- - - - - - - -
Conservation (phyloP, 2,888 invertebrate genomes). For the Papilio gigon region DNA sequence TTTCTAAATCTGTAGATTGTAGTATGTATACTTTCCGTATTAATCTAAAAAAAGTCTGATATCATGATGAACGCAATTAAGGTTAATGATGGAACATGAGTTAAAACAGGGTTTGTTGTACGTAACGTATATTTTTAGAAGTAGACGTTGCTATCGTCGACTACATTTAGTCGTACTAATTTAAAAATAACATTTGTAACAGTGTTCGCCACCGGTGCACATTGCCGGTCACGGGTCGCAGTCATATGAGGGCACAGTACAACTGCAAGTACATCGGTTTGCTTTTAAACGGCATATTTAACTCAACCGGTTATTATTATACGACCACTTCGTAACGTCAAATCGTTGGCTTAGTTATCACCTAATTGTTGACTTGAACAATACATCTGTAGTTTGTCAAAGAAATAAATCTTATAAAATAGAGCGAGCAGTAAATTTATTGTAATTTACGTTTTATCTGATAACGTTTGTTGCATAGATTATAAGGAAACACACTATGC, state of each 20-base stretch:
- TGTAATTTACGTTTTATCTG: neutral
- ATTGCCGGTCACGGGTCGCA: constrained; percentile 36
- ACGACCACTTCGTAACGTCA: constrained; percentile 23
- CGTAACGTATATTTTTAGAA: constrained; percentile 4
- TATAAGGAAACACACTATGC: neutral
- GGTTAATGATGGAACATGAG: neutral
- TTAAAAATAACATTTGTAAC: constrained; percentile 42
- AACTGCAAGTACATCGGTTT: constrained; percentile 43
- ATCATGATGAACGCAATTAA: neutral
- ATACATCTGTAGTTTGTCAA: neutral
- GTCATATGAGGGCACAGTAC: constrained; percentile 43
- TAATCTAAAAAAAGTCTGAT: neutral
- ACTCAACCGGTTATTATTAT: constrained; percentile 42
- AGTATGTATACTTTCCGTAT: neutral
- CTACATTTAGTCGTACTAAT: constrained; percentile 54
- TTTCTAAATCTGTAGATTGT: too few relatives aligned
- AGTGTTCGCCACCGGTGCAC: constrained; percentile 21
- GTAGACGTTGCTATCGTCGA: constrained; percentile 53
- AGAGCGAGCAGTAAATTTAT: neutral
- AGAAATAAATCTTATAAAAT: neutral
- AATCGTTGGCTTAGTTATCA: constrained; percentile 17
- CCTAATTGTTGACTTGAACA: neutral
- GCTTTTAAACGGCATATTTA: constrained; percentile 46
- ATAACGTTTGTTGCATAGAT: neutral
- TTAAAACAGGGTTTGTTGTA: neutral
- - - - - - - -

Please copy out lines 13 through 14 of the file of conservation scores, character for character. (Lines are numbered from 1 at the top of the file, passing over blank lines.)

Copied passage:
- TAATCTAAAAAAAGTCTGAT: neutral
- ACTCAACCGGTTATTATTAT: constrained; percentile 42